SNOW HILL – Plans to connect the Ocean Pines and Glen Riddle water systems were endorsed by the County Commissioners this week.
The Ocean Pines Service Area Advisory Board backed the plan in a mid-July memorandum. The 12,000-resident, year-round community needed more water, but another well would have cost too much, said Advisory Board Chair Dart Way. A new well in Ocean Pines, on the south side of the community, would have cost $2 million and required tapping into a deeper aquifer of iron-laced water.
“There was a problem. We didn’t really have the land for it. We looked at sharing in other directions but there was no capacity,” Way said.
A connection with Glen Riddle, which has been under discussion for about a year, is the lowest cost option, he said.
“It’s the rate payers of Ocean Pines who would pay for it,” Way said.
The interconnection will save the ratepayers money compared to the other options.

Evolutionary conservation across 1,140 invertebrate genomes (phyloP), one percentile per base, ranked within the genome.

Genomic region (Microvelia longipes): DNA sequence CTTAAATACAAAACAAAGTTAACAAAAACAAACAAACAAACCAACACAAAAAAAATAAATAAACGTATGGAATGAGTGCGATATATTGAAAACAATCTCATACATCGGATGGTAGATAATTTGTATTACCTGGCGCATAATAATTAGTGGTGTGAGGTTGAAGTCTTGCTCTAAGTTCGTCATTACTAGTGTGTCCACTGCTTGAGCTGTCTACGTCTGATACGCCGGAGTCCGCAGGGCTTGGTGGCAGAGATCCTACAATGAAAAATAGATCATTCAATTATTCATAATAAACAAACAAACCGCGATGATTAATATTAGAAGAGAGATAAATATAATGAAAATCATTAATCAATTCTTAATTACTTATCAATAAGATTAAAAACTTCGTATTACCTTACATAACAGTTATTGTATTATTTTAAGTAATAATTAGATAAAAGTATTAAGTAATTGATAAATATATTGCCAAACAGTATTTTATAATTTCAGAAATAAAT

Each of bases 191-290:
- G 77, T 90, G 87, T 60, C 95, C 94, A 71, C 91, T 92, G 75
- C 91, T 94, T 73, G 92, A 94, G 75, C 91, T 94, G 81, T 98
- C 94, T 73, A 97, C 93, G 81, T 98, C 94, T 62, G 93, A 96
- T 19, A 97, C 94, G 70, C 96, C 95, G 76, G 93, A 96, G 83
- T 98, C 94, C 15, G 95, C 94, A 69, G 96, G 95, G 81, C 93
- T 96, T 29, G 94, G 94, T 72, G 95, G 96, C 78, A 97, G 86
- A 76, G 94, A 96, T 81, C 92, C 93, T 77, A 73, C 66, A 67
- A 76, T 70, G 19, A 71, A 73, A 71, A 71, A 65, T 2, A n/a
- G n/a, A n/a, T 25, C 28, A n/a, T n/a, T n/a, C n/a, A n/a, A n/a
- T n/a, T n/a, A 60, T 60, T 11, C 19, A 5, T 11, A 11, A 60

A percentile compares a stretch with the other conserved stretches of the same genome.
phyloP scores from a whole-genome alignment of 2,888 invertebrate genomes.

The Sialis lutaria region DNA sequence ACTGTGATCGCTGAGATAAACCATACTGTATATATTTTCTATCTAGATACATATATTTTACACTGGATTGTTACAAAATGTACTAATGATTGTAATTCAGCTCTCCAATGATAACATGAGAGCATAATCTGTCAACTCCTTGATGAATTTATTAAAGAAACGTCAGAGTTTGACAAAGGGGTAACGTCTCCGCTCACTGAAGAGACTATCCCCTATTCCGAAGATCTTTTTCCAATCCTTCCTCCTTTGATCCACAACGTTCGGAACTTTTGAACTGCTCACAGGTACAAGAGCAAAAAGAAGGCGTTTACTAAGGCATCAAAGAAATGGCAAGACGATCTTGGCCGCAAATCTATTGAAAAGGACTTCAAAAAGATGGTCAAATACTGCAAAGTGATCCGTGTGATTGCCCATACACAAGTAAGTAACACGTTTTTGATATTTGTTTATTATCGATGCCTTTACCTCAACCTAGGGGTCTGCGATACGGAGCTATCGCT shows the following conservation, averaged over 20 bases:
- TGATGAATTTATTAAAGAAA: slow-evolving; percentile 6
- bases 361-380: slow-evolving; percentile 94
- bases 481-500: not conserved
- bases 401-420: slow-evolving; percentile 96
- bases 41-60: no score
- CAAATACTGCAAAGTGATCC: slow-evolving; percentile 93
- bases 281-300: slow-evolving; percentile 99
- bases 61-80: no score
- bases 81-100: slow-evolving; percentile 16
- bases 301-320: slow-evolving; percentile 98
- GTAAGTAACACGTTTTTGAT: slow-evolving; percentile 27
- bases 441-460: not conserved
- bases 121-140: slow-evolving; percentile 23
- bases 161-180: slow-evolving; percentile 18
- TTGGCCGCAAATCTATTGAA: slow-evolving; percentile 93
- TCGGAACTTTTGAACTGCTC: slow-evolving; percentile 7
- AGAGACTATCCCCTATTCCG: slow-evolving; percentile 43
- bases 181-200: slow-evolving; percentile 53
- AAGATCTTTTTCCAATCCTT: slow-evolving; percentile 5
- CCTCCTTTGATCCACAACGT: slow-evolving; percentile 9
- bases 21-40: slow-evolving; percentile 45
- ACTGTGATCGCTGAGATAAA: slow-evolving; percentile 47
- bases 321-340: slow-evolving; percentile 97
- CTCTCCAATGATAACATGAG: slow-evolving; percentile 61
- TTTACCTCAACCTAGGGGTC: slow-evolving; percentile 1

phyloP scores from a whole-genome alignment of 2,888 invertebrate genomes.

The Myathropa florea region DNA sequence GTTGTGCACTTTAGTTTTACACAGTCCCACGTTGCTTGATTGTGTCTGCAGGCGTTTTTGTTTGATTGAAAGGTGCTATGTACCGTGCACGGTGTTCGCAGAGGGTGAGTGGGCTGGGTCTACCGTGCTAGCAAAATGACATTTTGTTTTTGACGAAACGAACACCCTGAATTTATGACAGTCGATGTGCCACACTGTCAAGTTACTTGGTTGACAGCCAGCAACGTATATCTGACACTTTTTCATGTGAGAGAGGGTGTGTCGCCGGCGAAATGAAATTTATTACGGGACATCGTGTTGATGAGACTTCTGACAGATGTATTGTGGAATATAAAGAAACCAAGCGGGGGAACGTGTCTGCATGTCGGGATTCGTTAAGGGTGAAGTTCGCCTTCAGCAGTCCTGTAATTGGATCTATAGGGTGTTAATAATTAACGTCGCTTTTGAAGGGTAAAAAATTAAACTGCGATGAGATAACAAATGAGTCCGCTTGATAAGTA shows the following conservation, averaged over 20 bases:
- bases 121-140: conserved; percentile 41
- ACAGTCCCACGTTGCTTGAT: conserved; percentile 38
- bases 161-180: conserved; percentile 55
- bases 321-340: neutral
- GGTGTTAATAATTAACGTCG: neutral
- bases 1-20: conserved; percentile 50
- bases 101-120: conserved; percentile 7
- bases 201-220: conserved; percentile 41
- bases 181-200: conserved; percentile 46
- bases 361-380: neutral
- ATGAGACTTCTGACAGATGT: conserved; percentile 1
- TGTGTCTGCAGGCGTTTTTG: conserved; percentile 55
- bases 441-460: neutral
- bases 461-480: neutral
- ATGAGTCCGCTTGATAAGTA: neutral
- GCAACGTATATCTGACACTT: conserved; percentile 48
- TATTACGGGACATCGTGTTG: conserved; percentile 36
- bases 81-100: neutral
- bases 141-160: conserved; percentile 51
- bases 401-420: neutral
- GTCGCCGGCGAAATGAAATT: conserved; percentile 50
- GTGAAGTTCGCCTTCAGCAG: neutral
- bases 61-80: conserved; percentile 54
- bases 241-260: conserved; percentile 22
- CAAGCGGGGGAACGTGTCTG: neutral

“It’s the cheapest option and we will need more water when we build out,” said Way.
The service area will also sell capacity to surrounding communities. Already, the service area has agreed to provide water and wastewater service, at a higher rate, to Pennington Commons and Bay Point Plantation.
“That’s all money in our pockets that the ratepayers of Ocean Pines do not have to pay,” Way said.
The connecting pipe will run through Bay Point Plantation and under Turville Creek.
Staff also encouraged the County Commissioners to give the nod to the interconnection.
“We believe it can be done,” said Public Works Director John Tustin.
Another option proposed in the past, to lay the pipe down Route 589 and then along Route 50, was rejected for high costs.
Commissioner Louise Gulyas worried the pipe would encourage development by making public water available.
The commissioners have already voted to add new language to the Worcester County Water and Sewer Plan to create a “no service” designation to forestall requests for hook-ups.
Gulyas said she had thought the idea was to run both water and septic lines down Route 589 to take septic systems off line.
The Greater Ocean Pines Sewer Service area, if and when it is created, will address septic systems, Tustin said.
“It just makes me very nervous when you run pipes under Turville Creek. I can just see all that land back there exploding,” Gulyas said. “Water can turn into another pipe that says ‘sewage’.”